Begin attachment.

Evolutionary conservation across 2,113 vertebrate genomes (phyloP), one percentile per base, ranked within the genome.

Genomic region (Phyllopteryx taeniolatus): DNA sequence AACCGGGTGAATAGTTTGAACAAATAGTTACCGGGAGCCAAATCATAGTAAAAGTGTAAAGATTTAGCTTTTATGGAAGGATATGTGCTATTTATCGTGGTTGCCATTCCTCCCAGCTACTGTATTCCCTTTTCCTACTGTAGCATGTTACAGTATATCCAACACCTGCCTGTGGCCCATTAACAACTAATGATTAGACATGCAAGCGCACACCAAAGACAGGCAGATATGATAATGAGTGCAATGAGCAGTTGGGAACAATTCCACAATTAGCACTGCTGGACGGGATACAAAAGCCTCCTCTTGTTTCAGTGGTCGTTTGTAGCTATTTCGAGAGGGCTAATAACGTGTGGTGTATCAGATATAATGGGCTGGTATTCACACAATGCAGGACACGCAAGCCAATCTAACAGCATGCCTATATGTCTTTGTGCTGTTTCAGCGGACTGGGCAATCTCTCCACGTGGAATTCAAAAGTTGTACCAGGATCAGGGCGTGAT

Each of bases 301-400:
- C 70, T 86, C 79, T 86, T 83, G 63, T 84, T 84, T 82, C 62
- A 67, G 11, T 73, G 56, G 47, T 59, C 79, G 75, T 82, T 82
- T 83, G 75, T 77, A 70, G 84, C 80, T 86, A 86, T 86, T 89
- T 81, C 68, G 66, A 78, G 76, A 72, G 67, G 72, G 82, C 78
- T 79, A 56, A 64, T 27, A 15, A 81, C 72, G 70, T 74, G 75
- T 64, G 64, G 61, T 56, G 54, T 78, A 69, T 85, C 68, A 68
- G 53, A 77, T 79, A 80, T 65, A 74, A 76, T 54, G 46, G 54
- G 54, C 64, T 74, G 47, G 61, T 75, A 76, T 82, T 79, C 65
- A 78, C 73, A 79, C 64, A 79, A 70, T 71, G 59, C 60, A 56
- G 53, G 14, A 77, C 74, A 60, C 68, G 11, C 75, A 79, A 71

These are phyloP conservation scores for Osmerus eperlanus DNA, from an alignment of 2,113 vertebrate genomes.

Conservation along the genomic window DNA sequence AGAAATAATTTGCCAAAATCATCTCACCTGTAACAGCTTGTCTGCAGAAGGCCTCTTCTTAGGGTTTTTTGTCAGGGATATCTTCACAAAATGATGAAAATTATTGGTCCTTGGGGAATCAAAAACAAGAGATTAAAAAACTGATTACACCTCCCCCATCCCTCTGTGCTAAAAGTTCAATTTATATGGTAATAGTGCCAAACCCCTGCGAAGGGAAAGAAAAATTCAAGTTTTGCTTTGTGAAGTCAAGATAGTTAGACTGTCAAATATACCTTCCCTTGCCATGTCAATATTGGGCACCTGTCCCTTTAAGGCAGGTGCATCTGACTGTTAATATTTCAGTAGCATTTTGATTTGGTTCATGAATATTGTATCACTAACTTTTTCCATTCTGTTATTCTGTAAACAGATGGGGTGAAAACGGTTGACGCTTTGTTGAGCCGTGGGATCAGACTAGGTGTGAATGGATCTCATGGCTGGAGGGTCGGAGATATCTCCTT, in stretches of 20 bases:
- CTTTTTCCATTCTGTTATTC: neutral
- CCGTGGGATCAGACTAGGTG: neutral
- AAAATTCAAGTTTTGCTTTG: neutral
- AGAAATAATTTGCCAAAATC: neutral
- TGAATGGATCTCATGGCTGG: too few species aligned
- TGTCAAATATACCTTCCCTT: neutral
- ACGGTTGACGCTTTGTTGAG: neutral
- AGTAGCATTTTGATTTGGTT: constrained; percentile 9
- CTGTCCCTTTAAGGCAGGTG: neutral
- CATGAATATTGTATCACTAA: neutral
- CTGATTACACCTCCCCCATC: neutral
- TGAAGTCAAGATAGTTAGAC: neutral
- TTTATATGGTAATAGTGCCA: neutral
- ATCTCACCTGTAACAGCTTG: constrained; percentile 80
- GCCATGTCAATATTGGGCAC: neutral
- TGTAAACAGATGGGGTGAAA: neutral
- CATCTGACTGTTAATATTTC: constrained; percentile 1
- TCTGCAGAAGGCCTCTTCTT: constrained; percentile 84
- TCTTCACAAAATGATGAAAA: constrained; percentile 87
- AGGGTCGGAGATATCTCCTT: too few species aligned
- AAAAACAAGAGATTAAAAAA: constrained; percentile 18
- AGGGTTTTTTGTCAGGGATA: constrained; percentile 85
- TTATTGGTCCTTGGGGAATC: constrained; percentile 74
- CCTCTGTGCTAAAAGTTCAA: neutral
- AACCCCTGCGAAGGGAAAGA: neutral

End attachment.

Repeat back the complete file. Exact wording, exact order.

Evolutionary conservation across 2,113 vertebrate genomes (phyloP), one percentile per base, ranked within the genome.

Genomic region (Phyllopteryx taeniolatus): DNA sequence AACCGGGTGAATAGTTTGAACAAATAGTTACCGGGAGCCAAATCATAGTAAAAGTGTAAAGATTTAGCTTTTATGGAAGGATATGTGCTATTTATCGTGGTTGCCATTCCTCCCAGCTACTGTATTCCCTTTTCCTACTGTAGCATGTTACAGTATATCCAACACCTGCCTGTGGCCCATTAACAACTAATGATTAGACATGCAAGCGCACACCAAAGACAGGCAGATATGATAATGAGTGCAATGAGCAGTTGGGAACAATTCCACAATTAGCACTGCTGGACGGGATACAAAAGCCTCCTCTTGTTTCAGTGGTCGTTTGTAGCTATTTCGAGAGGGCTAATAACGTGTGGTGTATCAGATATAATGGGCTGGTATTCACACAATGCAGGACACGCAAGCCAATCTAACAGCATGCCTATATGTCTTTGTGCTGTTTCAGCGGACTGGGCAATCTCTCCACGTGGAATTCAAAAGTTGTACCAGGATCAGGGCGTGAT

Each of bases 301-400:
- C 70, T 86, C 79, T 86, T 83, G 63, T 84, T 84, T 82, C 62
- A 67, G 11, T 73, G 56, G 47, T 59, C 79, G 75, T 82, T 82
- T 83, G 75, T 77, A 70, G 84, C 80, T 86, A 86, T 86, T 89
- T 81, C 68, G 66, A 78, G 76, A 72, G 67, G 72, G 82, C 78
- T 79, A 56, A 64, T 27, A 15, A 81, C 72, G 70, T 74, G 75
- T 64, G 64, G 61, T 56, G 54, T 78, A 69, T 85, C 68, A 68
- G 53, A 77, T 79, A 80, T 65, A 74, A 76, T 54, G 46, G 54
- G 54, C 64, T 74, G 47, G 61, T 75, A 76, T 82, T 79, C 65
- A 78, C 73, A 79, C 64, A 79, A 70, T 71, G 59, C 60, A 56
- G 53, G 14, A 77, C 74, A 60, C 68, G 11, C 75, A 79, A 71

These are phyloP conservation scores for Osmerus eperlanus DNA, from an alignment of 2,113 vertebrate genomes.

Conservation along the genomic window DNA sequence AGAAATAATTTGCCAAAATCATCTCACCTGTAACAGCTTGTCTGCAGAAGGCCTCTTCTTAGGGTTTTTTGTCAGGGATATCTTCACAAAATGATGAAAATTATTGGTCCTTGGGGAATCAAAAACAAGAGATTAAAAAACTGATTACACCTCCCCCATCCCTCTGTGCTAAAAGTTCAATTTATATGGTAATAGTGCCAAACCCCTGCGAAGGGAAAGAAAAATTCAAGTTTTGCTTTGTGAAGTCAAGATAGTTAGACTGTCAAATATACCTTCCCTTGCCATGTCAATATTGGGCACCTGTCCCTTTAAGGCAGGTGCATCTGACTGTTAATATTTCAGTAGCATTTTGATTTGGTTCATGAATATTGTATCACTAACTTTTTCCATTCTGTTATTCTGTAAACAGATGGGGTGAAAACGGTTGACGCTTTGTTGAGCCGTGGGATCAGACTAGGTGTGAATGGATCTCATGGCTGGAGGGTCGGAGATATCTCCTT, in stretches of 20 bases:
- CTTTTTCCATTCTGTTATTC: neutral
- CCGTGGGATCAGACTAGGTG: neutral
- AAAATTCAAGTTTTGCTTTG: neutral
- AGAAATAATTTGCCAAAATC: neutral
- TGAATGGATCTCATGGCTGG: too few species aligned
- TGTCAAATATACCTTCCCTT: neutral
- ACGGTTGACGCTTTGTTGAG: neutral
- AGTAGCATTTTGATTTGGTT: constrained; percentile 9
- CTGTCCCTTTAAGGCAGGTG: neutral
- CATGAATATTGTATCACTAA: neutral
- CTGATTACACCTCCCCCATC: neutral
- TGAAGTCAAGATAGTTAGAC: neutral
- TTTATATGGTAATAGTGCCA: neutral
- ATCTCACCTGTAACAGCTTG: constrained; percentile 80
- GCCATGTCAATATTGGGCAC: neutral
- TGTAAACAGATGGGGTGAAA: neutral
- CATCTGACTGTTAATATTTC: constrained; percentile 1
- TCTGCAGAAGGCCTCTTCTT: constrained; percentile 84
- TCTTCACAAAATGATGAAAA: constrained; percentile 87
- AGGGTCGGAGATATCTCCTT: too few species aligned
- AAAAACAAGAGATTAAAAAA: constrained; percentile 18
- AGGGTTTTTTGTCAGGGATA: constrained; percentile 85
- TTATTGGTCCTTGGGGAATC: constrained; percentile 74
- CCTCTGTGCTAAAAGTTCAA: neutral
- AACCCCTGCGAAGGGAAAGA: neutral